16. The NHL recently implemented new security measured league-wide. I’ve written about my concerns with these changes before and don’t want to rehash those points except to say the league’s refusal to act against DV/SA and respect female fans illustrates those security measures aren’t about safety if there was still any doubt. The NHL does not care about the safety of women. With the NHL insisting they don’t need to develop league-wide policy to prevent and address violence against women (they do), teams need to develop their own policies. The right policy will provide a clear framework for possible discipline, but it might actually prevent such incidents from occurring because it starts a conversation that changes minds and behaviours. Teams need to implement this at every level of their organization (minor league affiliates) and apply it to the office side of things too. That’s a level of commitment beyond PR. You need to step up here, Ottawa.
17. The Kings don’t have the right policy because the right policy is completely transparent. The NHL and its teams hate transparency; salary terms are often not released, injury details are hidden. At every step this league tries to control information and that’s a problem. By not providing more information than is absolutely necessary, it allows teams and the league to bend and ignore the rules to suit their needs. If this is really about concrete action and centring victims, SA/DV policy needs to be developed and implemented in consultation with third party experts who are not subject to team restrictions, policy, and oversight. They need to hand over the reins.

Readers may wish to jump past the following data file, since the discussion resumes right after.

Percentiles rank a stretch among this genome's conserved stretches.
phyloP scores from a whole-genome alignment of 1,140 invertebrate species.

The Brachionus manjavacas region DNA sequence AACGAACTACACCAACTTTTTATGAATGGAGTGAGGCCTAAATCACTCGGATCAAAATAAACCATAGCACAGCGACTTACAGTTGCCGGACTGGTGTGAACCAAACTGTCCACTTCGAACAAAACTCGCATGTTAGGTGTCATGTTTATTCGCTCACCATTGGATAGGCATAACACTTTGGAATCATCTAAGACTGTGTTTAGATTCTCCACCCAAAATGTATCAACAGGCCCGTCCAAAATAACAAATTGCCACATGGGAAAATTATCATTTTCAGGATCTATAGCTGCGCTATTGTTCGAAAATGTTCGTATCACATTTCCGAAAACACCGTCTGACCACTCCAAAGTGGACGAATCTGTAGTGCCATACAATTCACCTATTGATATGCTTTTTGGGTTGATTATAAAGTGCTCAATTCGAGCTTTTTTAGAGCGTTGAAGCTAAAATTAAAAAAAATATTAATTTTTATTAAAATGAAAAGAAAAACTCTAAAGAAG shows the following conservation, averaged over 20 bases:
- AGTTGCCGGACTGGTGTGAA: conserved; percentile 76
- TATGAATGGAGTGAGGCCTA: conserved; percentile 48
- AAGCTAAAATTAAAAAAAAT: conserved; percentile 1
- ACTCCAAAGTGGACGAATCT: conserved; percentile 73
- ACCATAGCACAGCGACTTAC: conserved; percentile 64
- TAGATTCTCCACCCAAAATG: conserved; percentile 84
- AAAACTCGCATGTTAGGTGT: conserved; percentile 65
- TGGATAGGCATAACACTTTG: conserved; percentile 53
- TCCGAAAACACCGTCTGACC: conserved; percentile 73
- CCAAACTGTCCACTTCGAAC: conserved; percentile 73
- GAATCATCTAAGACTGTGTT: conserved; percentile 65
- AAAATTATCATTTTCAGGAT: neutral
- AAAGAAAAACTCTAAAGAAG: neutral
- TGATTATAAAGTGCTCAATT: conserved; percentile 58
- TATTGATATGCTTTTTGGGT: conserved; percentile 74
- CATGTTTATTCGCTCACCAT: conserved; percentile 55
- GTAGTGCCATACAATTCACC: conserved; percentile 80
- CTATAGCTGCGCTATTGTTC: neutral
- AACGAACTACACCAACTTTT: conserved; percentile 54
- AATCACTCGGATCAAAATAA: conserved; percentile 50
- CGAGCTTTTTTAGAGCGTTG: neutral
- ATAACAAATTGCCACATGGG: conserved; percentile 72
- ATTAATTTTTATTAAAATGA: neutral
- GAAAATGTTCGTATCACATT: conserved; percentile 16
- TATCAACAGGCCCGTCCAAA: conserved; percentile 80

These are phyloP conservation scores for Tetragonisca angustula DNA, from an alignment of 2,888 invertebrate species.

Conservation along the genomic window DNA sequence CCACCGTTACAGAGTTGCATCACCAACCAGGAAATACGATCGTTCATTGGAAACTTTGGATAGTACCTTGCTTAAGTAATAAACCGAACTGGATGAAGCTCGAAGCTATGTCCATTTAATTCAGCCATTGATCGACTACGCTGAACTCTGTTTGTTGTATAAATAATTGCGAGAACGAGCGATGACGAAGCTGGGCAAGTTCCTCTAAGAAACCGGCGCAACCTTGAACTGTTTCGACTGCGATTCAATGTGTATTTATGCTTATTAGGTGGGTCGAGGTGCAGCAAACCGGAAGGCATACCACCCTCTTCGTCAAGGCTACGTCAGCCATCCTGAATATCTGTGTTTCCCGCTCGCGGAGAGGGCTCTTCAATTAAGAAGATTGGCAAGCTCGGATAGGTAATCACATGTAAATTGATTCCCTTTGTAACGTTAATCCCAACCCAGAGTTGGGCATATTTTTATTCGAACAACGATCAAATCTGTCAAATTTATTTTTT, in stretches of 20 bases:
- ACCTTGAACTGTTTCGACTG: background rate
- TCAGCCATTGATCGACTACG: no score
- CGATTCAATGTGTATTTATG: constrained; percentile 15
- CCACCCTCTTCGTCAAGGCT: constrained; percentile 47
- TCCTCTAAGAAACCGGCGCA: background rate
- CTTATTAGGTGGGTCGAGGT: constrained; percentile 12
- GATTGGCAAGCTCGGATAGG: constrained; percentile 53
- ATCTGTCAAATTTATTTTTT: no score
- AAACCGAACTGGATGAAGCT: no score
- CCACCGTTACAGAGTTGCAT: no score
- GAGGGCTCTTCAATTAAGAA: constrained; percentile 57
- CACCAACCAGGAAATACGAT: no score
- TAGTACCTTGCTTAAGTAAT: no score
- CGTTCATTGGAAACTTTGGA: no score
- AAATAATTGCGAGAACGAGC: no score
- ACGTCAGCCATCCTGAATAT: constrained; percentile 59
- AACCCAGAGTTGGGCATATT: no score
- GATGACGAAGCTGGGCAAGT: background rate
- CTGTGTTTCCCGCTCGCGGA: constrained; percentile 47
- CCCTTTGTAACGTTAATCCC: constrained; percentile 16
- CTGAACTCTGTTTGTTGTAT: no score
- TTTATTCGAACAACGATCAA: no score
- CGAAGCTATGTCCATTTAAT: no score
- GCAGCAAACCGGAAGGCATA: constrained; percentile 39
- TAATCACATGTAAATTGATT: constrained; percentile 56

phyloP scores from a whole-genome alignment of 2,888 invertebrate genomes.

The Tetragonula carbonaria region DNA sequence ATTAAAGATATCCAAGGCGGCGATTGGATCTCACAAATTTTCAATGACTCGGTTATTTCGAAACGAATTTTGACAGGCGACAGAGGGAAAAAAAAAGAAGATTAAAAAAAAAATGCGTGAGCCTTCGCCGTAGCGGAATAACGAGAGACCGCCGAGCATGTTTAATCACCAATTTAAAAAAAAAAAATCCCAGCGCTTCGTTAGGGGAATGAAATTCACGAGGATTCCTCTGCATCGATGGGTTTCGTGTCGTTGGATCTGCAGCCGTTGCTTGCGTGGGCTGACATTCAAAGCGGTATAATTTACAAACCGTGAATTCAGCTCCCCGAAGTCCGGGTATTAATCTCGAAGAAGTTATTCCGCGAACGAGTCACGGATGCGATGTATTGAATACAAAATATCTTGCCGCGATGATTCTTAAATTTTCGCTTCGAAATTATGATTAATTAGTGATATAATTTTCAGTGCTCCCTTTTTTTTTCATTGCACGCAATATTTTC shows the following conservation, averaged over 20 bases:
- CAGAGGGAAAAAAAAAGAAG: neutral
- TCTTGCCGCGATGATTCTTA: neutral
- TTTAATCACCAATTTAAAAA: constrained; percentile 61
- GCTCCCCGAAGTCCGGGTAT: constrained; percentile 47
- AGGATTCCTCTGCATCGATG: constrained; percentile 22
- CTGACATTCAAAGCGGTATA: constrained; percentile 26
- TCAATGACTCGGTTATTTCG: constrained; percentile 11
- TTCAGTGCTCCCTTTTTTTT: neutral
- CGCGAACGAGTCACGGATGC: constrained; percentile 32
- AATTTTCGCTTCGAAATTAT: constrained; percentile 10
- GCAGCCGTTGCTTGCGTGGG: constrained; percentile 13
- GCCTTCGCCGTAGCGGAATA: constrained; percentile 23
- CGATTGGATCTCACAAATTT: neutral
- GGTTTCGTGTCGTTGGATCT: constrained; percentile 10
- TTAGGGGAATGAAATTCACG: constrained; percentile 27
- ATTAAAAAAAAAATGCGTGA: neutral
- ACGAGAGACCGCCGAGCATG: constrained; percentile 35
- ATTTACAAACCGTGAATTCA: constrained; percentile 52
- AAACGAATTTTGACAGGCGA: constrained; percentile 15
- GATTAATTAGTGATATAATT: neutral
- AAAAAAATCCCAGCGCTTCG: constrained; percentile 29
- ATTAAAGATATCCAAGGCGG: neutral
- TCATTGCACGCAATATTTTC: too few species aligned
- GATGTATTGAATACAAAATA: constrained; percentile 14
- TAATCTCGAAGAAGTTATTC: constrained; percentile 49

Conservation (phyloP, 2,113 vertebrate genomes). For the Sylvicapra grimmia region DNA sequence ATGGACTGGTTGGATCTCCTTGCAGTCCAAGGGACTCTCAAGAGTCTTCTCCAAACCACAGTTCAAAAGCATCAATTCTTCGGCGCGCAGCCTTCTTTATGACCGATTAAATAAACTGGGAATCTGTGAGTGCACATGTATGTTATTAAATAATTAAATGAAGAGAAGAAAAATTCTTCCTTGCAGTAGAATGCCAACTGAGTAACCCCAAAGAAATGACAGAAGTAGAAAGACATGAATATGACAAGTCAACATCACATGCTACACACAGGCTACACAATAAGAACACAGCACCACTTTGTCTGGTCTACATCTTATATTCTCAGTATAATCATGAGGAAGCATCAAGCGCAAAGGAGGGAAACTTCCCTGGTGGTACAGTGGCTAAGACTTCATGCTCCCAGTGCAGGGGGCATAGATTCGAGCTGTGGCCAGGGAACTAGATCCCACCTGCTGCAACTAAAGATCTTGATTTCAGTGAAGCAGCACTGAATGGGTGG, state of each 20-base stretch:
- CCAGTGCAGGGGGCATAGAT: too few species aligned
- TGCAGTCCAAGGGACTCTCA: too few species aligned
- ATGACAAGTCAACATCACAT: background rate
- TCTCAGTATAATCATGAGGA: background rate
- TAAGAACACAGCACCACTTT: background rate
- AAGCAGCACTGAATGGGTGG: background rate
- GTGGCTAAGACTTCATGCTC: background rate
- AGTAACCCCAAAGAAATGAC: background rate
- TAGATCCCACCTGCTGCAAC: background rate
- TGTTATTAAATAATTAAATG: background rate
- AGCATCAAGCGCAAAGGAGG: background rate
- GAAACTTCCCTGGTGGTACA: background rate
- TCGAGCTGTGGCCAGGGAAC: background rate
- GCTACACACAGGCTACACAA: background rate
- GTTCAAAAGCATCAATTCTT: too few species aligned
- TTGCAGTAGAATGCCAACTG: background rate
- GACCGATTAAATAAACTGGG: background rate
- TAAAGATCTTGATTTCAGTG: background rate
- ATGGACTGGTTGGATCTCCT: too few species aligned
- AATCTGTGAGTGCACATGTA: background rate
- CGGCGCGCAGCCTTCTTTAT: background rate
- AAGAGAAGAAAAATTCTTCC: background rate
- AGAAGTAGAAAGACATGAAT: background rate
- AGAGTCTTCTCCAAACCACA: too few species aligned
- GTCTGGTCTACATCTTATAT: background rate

18. It’s part of NHL culture to victim blame and this needs to change. I’ve written about this before, but it deserves restating. It happens in game when players are injured. If a player is hit hard from behind, talking heads will squawk that he turned at the last second and put himself in a vulnerable position. If a player suffers a concussion, he’s told to keep his head up. It’s a lot easier to blame a player who’s suffered an injury than take a step back and really examine the way the game’s played and officiated, and the culture it creates. Is it any wonder NHL fans feel so comfortable victim blaming when attention turns to off ice issues? This is how we do things in this sport and it needs to stop.
19. The league’s collective failure on these issues is alienating, discouraging, and wearing on female fans. Women are simply tired of the league reinforcing how little they value them. It’s not about special treatment, it’s about the respect people of all genders deserve when attending a game and participating in hockey fandom. This is hurting our game.
20. Early chatter about next September’s World Cup of Hockey. I have issues with the NHL’s involvement in the Olympics but in general, international hockey is fun and we need more of it. Gary Bettman and the NHL love to bill these events as growing the game. My question is: why can’t we also have a Women’s World Cup of Hockey in addition to a Men’s World Cup of Hockey? European countries will invest more in women’s hockey if there’s more marquee events to participate in and a Canada-USA final just helps build excitement about hockey generally. With the NWHL joining the CWHL this season the interest in women’s hockey is growing. The NHL hasn’t been a big supporter of women’s hockey in general and the CWHL/NWHL in particular. For whatever reason growing the women’s game doesn’t make financial sense to the NHL. It’s yet another mistake and another sign of disrespect.